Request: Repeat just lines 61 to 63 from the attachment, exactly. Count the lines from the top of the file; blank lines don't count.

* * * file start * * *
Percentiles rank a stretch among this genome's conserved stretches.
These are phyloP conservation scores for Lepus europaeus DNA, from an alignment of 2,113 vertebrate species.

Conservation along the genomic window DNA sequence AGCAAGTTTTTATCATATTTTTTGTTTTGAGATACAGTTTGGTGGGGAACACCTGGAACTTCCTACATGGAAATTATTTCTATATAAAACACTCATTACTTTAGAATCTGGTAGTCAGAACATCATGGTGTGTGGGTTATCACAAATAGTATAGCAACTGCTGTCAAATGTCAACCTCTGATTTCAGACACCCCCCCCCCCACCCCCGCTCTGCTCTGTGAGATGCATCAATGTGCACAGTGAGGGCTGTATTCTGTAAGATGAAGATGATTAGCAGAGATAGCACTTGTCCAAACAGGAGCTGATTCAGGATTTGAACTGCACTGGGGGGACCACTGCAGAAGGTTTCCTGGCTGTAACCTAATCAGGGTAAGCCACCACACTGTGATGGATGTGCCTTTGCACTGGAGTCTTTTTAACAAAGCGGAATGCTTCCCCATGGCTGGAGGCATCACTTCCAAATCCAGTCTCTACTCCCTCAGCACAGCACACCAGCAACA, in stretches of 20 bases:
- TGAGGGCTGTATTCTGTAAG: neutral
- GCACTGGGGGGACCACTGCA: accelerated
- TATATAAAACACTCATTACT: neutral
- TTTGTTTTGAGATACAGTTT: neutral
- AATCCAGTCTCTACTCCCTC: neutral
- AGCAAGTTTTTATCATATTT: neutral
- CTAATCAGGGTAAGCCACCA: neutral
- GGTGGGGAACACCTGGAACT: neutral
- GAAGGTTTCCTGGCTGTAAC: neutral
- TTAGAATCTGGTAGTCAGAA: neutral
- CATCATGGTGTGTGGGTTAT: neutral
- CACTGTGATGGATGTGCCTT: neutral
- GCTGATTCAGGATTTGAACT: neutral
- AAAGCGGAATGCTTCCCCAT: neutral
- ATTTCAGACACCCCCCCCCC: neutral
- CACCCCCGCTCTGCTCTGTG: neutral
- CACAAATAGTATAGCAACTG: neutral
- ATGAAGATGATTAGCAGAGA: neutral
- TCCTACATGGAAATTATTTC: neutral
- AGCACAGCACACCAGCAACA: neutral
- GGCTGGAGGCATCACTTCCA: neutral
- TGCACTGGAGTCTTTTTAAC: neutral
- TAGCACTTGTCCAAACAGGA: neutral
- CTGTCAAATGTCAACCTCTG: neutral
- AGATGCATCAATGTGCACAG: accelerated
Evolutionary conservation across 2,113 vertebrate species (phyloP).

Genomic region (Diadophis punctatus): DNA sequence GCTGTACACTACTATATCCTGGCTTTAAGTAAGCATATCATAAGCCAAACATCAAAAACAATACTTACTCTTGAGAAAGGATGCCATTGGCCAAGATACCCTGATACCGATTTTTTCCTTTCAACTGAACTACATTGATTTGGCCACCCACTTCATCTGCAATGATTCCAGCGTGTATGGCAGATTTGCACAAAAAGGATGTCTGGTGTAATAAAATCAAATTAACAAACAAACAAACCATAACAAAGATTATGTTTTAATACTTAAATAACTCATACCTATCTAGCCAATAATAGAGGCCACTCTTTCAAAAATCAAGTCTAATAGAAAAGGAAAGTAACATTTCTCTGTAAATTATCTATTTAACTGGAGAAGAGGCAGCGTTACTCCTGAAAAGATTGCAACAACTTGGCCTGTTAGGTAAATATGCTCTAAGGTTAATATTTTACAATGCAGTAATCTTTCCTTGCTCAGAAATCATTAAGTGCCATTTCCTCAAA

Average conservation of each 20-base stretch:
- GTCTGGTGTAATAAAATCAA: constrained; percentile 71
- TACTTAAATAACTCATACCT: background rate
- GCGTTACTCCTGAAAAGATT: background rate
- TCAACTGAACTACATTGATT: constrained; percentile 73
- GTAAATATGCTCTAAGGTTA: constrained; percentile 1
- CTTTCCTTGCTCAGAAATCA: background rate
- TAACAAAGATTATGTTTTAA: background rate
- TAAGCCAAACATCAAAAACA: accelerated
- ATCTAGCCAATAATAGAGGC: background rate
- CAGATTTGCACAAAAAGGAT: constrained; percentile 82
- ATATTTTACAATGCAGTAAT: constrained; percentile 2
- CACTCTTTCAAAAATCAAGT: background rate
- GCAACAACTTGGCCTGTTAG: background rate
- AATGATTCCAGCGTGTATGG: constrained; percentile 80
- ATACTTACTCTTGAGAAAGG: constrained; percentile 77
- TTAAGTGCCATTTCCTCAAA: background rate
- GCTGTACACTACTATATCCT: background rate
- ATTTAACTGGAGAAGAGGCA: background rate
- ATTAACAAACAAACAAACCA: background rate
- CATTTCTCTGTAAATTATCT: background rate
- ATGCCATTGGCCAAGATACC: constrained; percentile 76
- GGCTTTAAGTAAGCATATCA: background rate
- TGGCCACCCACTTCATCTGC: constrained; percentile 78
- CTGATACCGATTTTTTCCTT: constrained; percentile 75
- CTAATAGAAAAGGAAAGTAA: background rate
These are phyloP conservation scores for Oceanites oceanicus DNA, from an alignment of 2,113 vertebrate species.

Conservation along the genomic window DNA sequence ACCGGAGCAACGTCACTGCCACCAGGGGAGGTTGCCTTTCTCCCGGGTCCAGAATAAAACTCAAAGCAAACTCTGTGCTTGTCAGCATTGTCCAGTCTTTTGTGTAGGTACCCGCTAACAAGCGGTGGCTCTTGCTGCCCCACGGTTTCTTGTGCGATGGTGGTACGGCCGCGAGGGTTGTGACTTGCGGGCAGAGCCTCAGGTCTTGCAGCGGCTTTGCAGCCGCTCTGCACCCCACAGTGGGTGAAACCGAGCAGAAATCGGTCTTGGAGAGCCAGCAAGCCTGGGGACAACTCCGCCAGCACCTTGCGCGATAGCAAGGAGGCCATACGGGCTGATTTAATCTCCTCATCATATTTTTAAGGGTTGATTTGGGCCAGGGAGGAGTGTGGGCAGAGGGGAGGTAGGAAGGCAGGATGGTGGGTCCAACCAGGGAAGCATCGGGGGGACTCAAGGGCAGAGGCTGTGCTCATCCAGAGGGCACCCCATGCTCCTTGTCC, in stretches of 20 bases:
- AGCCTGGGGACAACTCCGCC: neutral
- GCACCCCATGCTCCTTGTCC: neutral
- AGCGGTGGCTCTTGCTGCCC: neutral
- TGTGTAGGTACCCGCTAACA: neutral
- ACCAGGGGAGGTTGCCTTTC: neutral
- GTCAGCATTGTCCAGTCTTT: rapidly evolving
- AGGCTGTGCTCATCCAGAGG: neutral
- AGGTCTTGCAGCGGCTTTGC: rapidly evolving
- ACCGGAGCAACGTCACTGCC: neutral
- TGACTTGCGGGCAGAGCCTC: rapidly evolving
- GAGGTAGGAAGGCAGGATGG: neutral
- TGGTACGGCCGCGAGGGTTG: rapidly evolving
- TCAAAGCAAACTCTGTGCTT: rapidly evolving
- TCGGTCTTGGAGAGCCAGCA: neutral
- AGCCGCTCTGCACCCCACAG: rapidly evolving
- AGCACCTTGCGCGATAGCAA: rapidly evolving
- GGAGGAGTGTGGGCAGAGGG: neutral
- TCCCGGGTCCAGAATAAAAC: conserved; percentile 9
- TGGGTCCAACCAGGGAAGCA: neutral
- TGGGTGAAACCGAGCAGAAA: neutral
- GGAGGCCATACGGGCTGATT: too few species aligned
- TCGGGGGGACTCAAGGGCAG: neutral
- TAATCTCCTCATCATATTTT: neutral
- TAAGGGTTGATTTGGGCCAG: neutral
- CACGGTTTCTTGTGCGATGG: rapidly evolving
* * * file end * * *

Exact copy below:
- AGCGGTGGCTCTTGCTGCCC: neutral
- TGTGTAGGTACCCGCTAACA: neutral
- ACCAGGGGAGGTTGCCTTTC: neutral